Mum bought a swimming pool at one stage and I never saw my children again. They’d be nagging me saying ‘Can we go to Gramps and Mormor’s?’ Or Mum or Dad would be on the phone saying ‘Can the kids come down for afternoon tea?’ and I’d say, half-laughing, half-serious ‘No, they’re my kids’ but off they’d go .
Nothing was or is too much trouble for either of my parents. Ever. For family and friends.
When I was a teenager, my friends Jennie and then Marion were always there too. Marion and I used to try and convert Mum to every new philosophy and she’d go along with it all, happy to be part of the adventure.
She was a real bright spark. Always.
She was so fussy about clothes. She set mine out until I was 14, until I put my little foot down. She always needed a new cardigan. The kids and I would laugh at her and say ‘You’ve got hundreds’ and she’d say she just needed a nice black one to go with some new pants she’d made. Completely serious. And Dad would grumble and give her some money and drive her to Box Hill and then they’d visit the great-grandchildren and have coffee.
I can’t remember her ever being down, except as the illness incapacitated her. Then she’d get so over it all sometimes. Like when she got shingles, as if dodgy lungs and broken bones weren’t enough. She’d get angry and depressed. But it wasn’t her natural state. Her natural state was to be a good egg. A real brick.
It’s inadequate to say ‘She had a good life’ because she wanted more. She wanted us. She wanted to see the little one’s grow up. She wanted forever, not this short little life. Her sewing room has a million projects still to do and little notes everywhere pinned onto the appropriate fabric. In hospital a couple of weeks ago they’d given her some drug that made her hallucinate and she was seeing helicopters crashing and police raids and at the same time was planning to make some pot-holders, which is one of my recent things. She made me bring in some felt and thread. ‘Just two to start with’ she said. Tripping off her face and desperatley ill and planning just two pot holders.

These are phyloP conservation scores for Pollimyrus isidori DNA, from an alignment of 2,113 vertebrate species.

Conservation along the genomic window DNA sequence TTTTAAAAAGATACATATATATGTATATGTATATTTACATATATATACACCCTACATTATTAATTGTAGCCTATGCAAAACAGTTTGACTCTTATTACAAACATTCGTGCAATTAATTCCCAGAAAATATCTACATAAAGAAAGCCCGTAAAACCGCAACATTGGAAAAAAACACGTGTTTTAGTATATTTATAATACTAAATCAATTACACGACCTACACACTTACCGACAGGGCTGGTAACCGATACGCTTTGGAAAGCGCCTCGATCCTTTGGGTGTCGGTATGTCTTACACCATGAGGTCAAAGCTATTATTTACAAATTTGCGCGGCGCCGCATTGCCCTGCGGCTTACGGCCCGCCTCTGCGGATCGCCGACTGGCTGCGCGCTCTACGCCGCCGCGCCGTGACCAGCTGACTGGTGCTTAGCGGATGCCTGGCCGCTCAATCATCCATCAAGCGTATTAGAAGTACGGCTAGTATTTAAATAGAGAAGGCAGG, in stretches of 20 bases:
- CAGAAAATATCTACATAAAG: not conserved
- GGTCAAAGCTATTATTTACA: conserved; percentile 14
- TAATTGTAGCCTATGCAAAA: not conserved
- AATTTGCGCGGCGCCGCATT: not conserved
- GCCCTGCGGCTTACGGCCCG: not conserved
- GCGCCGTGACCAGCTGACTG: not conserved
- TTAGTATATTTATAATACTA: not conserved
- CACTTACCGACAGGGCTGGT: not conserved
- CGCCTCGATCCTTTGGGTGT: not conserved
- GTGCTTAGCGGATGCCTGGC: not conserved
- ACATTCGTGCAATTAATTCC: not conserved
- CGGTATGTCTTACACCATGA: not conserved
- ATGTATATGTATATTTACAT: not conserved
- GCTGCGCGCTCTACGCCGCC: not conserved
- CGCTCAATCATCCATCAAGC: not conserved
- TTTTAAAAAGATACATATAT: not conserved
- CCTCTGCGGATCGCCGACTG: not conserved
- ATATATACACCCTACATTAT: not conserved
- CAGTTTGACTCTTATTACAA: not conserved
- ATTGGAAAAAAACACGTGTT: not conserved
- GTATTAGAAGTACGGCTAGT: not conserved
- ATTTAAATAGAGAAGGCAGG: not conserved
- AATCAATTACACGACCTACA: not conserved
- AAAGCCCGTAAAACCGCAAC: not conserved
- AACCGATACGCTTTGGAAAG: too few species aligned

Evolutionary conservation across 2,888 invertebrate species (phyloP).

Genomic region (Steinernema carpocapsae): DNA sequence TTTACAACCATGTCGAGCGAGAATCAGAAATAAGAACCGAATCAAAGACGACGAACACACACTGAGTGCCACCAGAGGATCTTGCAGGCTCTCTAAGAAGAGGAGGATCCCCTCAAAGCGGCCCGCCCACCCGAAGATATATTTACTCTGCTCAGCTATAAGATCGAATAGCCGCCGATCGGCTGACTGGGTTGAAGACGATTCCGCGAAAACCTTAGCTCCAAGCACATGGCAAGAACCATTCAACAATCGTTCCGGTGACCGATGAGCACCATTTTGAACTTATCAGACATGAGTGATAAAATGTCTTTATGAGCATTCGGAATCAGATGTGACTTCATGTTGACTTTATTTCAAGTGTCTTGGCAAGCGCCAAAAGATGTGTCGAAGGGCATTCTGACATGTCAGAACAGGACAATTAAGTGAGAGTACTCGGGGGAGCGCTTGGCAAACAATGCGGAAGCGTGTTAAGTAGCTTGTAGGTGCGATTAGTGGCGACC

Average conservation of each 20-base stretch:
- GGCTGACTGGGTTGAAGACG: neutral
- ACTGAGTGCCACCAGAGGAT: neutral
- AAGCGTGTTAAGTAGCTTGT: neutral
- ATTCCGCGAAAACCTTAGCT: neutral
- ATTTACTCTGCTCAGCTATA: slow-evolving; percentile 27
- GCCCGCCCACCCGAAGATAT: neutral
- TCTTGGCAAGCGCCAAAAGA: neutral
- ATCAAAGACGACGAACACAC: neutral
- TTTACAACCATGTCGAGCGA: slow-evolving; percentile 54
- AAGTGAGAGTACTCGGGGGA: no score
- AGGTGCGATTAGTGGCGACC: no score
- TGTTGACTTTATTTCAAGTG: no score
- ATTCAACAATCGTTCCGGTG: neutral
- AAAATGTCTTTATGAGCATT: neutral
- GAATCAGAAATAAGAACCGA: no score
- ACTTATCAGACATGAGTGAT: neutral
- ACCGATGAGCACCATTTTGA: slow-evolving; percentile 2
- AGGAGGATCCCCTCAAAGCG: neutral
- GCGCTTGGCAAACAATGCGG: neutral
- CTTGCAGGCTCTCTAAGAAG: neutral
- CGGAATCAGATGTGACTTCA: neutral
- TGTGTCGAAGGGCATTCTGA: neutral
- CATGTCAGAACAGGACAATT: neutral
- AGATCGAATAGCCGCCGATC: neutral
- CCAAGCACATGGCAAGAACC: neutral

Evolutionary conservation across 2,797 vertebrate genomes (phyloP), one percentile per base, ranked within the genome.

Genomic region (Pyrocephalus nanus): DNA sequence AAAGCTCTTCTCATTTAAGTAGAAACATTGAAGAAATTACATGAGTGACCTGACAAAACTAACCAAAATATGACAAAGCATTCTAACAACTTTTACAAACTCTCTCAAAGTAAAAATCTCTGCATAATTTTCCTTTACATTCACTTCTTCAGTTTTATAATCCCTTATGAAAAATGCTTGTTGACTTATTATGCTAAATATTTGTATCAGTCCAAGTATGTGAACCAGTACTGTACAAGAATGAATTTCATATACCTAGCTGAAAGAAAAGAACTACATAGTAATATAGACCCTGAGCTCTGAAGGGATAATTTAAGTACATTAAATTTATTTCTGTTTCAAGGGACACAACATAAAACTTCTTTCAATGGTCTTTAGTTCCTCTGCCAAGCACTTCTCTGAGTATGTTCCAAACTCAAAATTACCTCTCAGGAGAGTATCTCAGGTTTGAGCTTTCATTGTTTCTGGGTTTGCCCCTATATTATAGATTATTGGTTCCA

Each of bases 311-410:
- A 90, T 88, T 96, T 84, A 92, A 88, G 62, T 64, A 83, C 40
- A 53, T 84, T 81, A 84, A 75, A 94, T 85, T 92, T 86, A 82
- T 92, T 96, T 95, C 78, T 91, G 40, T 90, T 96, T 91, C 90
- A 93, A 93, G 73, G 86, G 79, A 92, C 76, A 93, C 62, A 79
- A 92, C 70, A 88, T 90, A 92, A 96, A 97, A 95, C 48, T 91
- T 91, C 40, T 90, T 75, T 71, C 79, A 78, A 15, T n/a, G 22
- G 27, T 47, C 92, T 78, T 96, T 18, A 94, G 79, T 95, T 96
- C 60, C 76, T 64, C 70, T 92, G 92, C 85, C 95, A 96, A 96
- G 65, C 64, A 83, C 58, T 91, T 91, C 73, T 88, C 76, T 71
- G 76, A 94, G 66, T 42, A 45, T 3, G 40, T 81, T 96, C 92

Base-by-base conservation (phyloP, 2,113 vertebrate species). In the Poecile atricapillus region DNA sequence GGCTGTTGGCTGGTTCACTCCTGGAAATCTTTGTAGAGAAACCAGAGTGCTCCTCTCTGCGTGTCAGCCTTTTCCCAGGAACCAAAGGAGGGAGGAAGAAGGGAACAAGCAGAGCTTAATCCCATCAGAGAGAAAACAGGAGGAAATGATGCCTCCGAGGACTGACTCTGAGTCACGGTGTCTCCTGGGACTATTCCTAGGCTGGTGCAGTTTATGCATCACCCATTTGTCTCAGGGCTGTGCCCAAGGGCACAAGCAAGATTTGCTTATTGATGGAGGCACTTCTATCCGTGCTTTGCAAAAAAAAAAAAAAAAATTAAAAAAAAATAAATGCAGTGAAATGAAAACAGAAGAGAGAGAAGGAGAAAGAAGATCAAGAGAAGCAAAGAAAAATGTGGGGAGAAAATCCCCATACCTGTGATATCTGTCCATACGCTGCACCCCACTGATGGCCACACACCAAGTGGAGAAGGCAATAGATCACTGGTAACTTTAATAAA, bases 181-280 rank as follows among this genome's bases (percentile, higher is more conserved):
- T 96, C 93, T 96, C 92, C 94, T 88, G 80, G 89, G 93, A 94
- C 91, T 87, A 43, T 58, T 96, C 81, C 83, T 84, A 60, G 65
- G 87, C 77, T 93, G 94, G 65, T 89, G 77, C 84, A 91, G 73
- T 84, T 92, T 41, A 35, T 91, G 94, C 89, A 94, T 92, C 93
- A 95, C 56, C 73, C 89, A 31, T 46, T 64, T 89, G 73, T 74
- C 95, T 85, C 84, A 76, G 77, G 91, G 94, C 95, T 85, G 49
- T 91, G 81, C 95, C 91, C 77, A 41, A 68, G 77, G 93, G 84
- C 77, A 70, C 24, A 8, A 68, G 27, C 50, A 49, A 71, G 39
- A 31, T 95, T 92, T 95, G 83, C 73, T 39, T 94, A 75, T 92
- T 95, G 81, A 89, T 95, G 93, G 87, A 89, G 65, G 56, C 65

I never finished that letter because it was better to tell her while I could and we all did just that. We all, including many of you, had a sad and beautifully tender final week. She died surrounded by love, filled with the love her family and life-long friends gave her abundantly and that she felt also. She was still a bright personality and was laughing at herself right to the very end. In the middle of the night one night, she said "I’m SO happy’ and when I got up to see if she was ok said ‘It’s ok, go back to sleep’ in a sweet voice. She knew how loved she was by all of you and appreciated every little skerrick of it. Mum held court there in her purple chair in her purple lounge-room and I’d say we’re all still doing as we’re told here with our purple ties and socks and shoe-laces, running all over the place to accommodate her… still!
She lives on in us in so many ways, my kids all have a shoe obsession and I have enough fabric to last even my grand-daughters lifetime. Her lovliness is evident in her children.

I’ll always, always miss my beautiful mother, I love you Mum.


shula said...

Jacket looks great.

Coffin is sensational.

So hard to comment in a way that doesn't sound glib.

Hope you feel better soon.

Linda said...

only just catching up - thinking of you, very, very much

Linda @ chloe

Anonymous said...

A lovely, loving memorial in remembrance of Aunty Judy. Hopefully we can get Dad to get some words and piccies to you from the "Western half" to help put the rest of the family puzzle together. Love you - take care, Cousin Chris

Victoria said...

Reading this piece and then looking at the slideshow - took my breath away - just the sheer amazinginess of what one life can encompass. And that's only a tiny part of one life story - incredible.

(p.s. love love love love the idea of your Dad getting into the internet and onto forums full of men discussing those mysterious manly things.)

Silver Bee said...

a purple chair in a purple lounge room. holding court. of course. purple is a regal colour. what a woman! i hope i can be a mum such as her.

pauline brauer said...

such a lovely closing to a beautiful mum. I'm proud to be your friend Robyne X